Munger, Tolles & Olson LLP’s successful efforts to protect the rights of protesters in Ferguson, Missouri were recognized in a Law360 Pro Bono Spotlight published Dec. 12, 2014.
The feature described the firm’s successful argument against police enforcement of the “five-second rule,” so named because it barred individuals from standing still for more than five seconds on public sidewalks. It also highlighted the vital role that younger attorneys played in the case, illuminating Munger Tolles’ unique egalitarian culture.
Concerned with law enforcement’s response to protests in Ferguson after a police shooting of an unarmed teenager ignited civil unrest, Munger Tolles associate Thomas Paul Clancy, with partner Grant A. Davis-Denny, reached out to the ACLU of Missouri to offer assistance in the situation. When the court denied a request for a temporary restraining order barring the enforcement of the “five-second rule,” the ACLU asked the Munger Tolles team to serve as co-counsel.
Along with fellow associates Victoria A. Degtyareva, Thane Rehn and Kenneth M. Trujillo-Jamison, Mr. Clancy called upon the First Amendment and the Fourteenth Amendment’s due process clause to successfully obtain a preliminary injunction against the rule on Oct. 6, 2014.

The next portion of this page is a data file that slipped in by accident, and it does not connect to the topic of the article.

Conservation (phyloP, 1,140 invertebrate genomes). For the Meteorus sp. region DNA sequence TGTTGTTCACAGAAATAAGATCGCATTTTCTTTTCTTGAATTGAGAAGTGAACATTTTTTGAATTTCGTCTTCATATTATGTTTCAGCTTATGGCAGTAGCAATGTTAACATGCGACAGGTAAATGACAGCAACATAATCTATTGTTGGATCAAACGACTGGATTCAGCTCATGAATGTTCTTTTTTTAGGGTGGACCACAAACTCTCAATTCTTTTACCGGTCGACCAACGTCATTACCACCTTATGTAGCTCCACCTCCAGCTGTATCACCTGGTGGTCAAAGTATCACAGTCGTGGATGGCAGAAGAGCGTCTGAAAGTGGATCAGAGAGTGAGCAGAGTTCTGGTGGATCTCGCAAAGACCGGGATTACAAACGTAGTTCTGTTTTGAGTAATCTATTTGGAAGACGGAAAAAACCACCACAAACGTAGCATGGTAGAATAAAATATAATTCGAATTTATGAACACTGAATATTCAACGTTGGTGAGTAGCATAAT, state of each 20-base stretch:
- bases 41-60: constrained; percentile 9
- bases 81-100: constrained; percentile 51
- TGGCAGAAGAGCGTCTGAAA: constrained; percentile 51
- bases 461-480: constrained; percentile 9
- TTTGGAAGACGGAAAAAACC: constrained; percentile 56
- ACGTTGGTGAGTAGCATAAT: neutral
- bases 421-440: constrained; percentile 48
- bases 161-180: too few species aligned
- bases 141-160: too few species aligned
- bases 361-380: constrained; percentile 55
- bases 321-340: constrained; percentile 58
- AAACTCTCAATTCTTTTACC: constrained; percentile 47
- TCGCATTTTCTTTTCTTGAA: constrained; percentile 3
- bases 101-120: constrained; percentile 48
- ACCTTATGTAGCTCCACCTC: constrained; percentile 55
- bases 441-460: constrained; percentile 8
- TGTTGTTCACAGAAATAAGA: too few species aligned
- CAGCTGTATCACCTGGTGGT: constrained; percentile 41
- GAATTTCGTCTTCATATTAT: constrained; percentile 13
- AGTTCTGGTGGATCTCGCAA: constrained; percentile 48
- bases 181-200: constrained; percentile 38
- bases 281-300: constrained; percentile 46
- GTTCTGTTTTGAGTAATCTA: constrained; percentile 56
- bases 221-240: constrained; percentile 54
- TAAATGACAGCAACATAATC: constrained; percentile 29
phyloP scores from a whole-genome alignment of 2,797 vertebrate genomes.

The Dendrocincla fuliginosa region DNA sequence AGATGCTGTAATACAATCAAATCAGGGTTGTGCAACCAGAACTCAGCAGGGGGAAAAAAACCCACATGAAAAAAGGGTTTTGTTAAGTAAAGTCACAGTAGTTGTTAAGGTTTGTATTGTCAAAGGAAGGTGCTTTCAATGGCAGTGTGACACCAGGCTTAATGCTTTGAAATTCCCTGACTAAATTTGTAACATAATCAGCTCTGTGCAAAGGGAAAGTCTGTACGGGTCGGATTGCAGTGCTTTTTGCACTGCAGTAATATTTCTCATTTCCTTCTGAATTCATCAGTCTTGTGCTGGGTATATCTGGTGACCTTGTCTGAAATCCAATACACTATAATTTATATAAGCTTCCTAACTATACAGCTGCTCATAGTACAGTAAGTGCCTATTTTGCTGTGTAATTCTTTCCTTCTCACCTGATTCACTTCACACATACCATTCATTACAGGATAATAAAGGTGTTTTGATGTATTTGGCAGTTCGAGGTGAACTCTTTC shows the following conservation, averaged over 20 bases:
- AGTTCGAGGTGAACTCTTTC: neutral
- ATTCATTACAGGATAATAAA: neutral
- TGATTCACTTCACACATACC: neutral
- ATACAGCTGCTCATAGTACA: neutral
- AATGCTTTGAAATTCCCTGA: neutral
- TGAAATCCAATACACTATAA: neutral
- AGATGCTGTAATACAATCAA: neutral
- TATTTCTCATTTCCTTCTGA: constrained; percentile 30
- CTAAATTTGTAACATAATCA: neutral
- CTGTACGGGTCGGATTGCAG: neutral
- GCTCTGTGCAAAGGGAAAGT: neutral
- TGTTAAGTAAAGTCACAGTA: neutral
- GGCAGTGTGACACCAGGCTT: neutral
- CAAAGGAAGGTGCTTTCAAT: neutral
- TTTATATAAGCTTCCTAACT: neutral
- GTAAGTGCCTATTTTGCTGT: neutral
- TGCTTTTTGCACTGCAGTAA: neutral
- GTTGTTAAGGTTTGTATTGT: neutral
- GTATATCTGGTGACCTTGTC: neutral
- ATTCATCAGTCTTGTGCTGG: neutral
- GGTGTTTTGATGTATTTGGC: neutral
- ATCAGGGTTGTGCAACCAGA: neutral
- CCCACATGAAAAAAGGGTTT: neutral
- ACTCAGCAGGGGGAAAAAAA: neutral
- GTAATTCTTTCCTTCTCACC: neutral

The legal victory is particularly noteworthy because of the substantial level of leadership assumed by Munger Tolles associates from the case’s origin to its conclusion. Law360 wrote, “[Mr.] Clancy was integral in finding the suit, and a team of associates also played a key role in handling the investigation into members of the local police force in the suit.”
The story also cited Mr. Davis-Denny as saying, “the outcome of the suit was not only a testament to Munger Tolles’ dedication to efficient pro bono work but it also highlights the firm’s passion for allowing its younger attorneys to take on larger projects.”